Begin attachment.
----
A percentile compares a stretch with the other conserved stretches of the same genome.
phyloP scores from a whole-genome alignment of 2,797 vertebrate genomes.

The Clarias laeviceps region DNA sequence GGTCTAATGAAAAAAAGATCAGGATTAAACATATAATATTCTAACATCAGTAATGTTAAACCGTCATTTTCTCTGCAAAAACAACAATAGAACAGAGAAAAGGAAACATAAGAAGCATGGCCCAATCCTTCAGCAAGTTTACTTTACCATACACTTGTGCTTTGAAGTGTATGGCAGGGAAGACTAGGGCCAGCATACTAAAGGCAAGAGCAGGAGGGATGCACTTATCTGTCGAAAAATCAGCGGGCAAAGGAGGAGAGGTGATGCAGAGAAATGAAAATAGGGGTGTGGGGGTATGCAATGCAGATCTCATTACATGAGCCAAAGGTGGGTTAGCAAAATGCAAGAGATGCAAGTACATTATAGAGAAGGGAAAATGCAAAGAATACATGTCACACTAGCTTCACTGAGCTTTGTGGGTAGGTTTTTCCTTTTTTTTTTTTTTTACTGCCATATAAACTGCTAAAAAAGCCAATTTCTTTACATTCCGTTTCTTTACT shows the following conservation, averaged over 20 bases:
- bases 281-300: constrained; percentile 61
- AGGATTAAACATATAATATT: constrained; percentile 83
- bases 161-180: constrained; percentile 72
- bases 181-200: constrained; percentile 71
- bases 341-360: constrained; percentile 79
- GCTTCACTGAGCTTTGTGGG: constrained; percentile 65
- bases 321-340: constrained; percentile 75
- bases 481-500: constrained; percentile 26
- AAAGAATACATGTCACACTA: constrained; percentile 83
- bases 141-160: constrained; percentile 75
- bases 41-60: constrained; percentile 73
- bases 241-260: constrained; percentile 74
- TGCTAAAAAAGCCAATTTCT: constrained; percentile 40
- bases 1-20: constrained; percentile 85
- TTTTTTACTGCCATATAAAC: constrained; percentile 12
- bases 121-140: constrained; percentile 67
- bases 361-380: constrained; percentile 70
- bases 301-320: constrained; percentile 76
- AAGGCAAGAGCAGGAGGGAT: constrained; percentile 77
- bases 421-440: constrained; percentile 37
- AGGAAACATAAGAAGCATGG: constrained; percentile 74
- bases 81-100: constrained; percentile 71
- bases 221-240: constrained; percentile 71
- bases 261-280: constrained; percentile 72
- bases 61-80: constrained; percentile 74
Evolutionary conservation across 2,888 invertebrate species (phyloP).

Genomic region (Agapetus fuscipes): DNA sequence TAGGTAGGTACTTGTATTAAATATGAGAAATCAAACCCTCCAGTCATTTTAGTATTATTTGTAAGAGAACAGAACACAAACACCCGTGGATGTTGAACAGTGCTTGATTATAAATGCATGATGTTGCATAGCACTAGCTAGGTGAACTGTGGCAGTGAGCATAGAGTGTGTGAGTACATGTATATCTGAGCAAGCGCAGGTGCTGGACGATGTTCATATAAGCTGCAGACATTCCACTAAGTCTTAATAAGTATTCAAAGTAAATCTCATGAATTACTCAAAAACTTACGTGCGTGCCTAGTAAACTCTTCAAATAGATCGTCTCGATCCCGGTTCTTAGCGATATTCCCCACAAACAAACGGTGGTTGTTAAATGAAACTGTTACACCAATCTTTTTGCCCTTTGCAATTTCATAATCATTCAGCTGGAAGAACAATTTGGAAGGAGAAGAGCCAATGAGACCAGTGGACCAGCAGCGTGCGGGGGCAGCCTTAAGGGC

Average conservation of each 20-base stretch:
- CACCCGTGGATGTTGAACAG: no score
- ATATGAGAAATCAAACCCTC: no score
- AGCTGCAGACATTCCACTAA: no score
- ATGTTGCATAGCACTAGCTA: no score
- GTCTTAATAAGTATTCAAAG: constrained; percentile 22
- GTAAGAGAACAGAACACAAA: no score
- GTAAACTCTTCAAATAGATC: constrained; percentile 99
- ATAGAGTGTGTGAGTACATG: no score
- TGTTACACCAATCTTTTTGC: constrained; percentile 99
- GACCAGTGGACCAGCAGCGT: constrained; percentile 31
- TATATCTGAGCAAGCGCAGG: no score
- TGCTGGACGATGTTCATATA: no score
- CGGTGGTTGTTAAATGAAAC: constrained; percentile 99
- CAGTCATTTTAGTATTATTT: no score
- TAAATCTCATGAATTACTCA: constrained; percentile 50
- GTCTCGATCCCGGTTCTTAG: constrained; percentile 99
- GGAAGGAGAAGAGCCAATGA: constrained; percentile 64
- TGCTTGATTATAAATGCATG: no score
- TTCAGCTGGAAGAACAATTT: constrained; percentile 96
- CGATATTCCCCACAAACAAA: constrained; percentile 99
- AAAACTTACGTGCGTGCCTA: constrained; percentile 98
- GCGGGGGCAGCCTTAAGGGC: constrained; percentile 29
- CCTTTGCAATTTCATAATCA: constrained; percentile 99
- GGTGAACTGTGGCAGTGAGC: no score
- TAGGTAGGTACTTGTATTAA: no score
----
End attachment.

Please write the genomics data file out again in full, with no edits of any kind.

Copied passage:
A percentile compares a stretch with the other conserved stretches of the same genome.
phyloP scores from a whole-genome alignment of 2,797 vertebrate genomes.

The Clarias laeviceps region DNA sequence GGTCTAATGAAAAAAAGATCAGGATTAAACATATAATATTCTAACATCAGTAATGTTAAACCGTCATTTTCTCTGCAAAAACAACAATAGAACAGAGAAAAGGAAACATAAGAAGCATGGCCCAATCCTTCAGCAAGTTTACTTTACCATACACTTGTGCTTTGAAGTGTATGGCAGGGAAGACTAGGGCCAGCATACTAAAGGCAAGAGCAGGAGGGATGCACTTATCTGTCGAAAAATCAGCGGGCAAAGGAGGAGAGGTGATGCAGAGAAATGAAAATAGGGGTGTGGGGGTATGCAATGCAGATCTCATTACATGAGCCAAAGGTGGGTTAGCAAAATGCAAGAGATGCAAGTACATTATAGAGAAGGGAAAATGCAAAGAATACATGTCACACTAGCTTCACTGAGCTTTGTGGGTAGGTTTTTCCTTTTTTTTTTTTTTTACTGCCATATAAACTGCTAAAAAAGCCAATTTCTTTACATTCCGTTTCTTTACT shows the following conservation, averaged over 20 bases:
- bases 281-300: constrained; percentile 61
- AGGATTAAACATATAATATT: constrained; percentile 83
- bases 161-180: constrained; percentile 72
- bases 181-200: constrained; percentile 71
- bases 341-360: constrained; percentile 79
- GCTTCACTGAGCTTTGTGGG: constrained; percentile 65
- bases 321-340: constrained; percentile 75
- bases 481-500: constrained; percentile 26
- AAAGAATACATGTCACACTA: constrained; percentile 83
- bases 141-160: constrained; percentile 75
- bases 41-60: constrained; percentile 73
- bases 241-260: constrained; percentile 74
- TGCTAAAAAAGCCAATTTCT: constrained; percentile 40
- bases 1-20: constrained; percentile 85
- TTTTTTACTGCCATATAAAC: constrained; percentile 12
- bases 121-140: constrained; percentile 67
- bases 361-380: constrained; percentile 70
- bases 301-320: constrained; percentile 76
- AAGGCAAGAGCAGGAGGGAT: constrained; percentile 77
- bases 421-440: constrained; percentile 37
- AGGAAACATAAGAAGCATGG: constrained; percentile 74
- bases 81-100: constrained; percentile 71
- bases 221-240: constrained; percentile 71
- bases 261-280: constrained; percentile 72
- bases 61-80: constrained; percentile 74
Evolutionary conservation across 2,888 invertebrate species (phyloP).

Genomic region (Agapetus fuscipes): DNA sequence TAGGTAGGTACTTGTATTAAATATGAGAAATCAAACCCTCCAGTCATTTTAGTATTATTTGTAAGAGAACAGAACACAAACACCCGTGGATGTTGAACAGTGCTTGATTATAAATGCATGATGTTGCATAGCACTAGCTAGGTGAACTGTGGCAGTGAGCATAGAGTGTGTGAGTACATGTATATCTGAGCAAGCGCAGGTGCTGGACGATGTTCATATAAGCTGCAGACATTCCACTAAGTCTTAATAAGTATTCAAAGTAAATCTCATGAATTACTCAAAAACTTACGTGCGTGCCTAGTAAACTCTTCAAATAGATCGTCTCGATCCCGGTTCTTAGCGATATTCCCCACAAACAAACGGTGGTTGTTAAATGAAACTGTTACACCAATCTTTTTGCCCTTTGCAATTTCATAATCATTCAGCTGGAAGAACAATTTGGAAGGAGAAGAGCCAATGAGACCAGTGGACCAGCAGCGTGCGGGGGCAGCCTTAAGGGC

Average conservation of each 20-base stretch:
- CACCCGTGGATGTTGAACAG: no score
- ATATGAGAAATCAAACCCTC: no score
- AGCTGCAGACATTCCACTAA: no score
- ATGTTGCATAGCACTAGCTA: no score
- GTCTTAATAAGTATTCAAAG: constrained; percentile 22
- GTAAGAGAACAGAACACAAA: no score
- GTAAACTCTTCAAATAGATC: constrained; percentile 99
- ATAGAGTGTGTGAGTACATG: no score
- TGTTACACCAATCTTTTTGC: constrained; percentile 99
- GACCAGTGGACCAGCAGCGT: constrained; percentile 31
- TATATCTGAGCAAGCGCAGG: no score
- TGCTGGACGATGTTCATATA: no score
- CGGTGGTTGTTAAATGAAAC: constrained; percentile 99
- CAGTCATTTTAGTATTATTT: no score
- TAAATCTCATGAATTACTCA: constrained; percentile 50
- GTCTCGATCCCGGTTCTTAG: constrained; percentile 99
- GGAAGGAGAAGAGCCAATGA: constrained; percentile 64
- TGCTTGATTATAAATGCATG: no score
- TTCAGCTGGAAGAACAATTT: constrained; percentile 96
- CGATATTCCCCACAAACAAA: constrained; percentile 99
- AAAACTTACGTGCGTGCCTA: constrained; percentile 98
- GCGGGGGCAGCCTTAAGGGC: constrained; percentile 29
- CCTTTGCAATTTCATAATCA: constrained; percentile 99
- GGTGAACTGTGGCAGTGAGC: no score
- TAGGTAGGTACTTGTATTAA: no score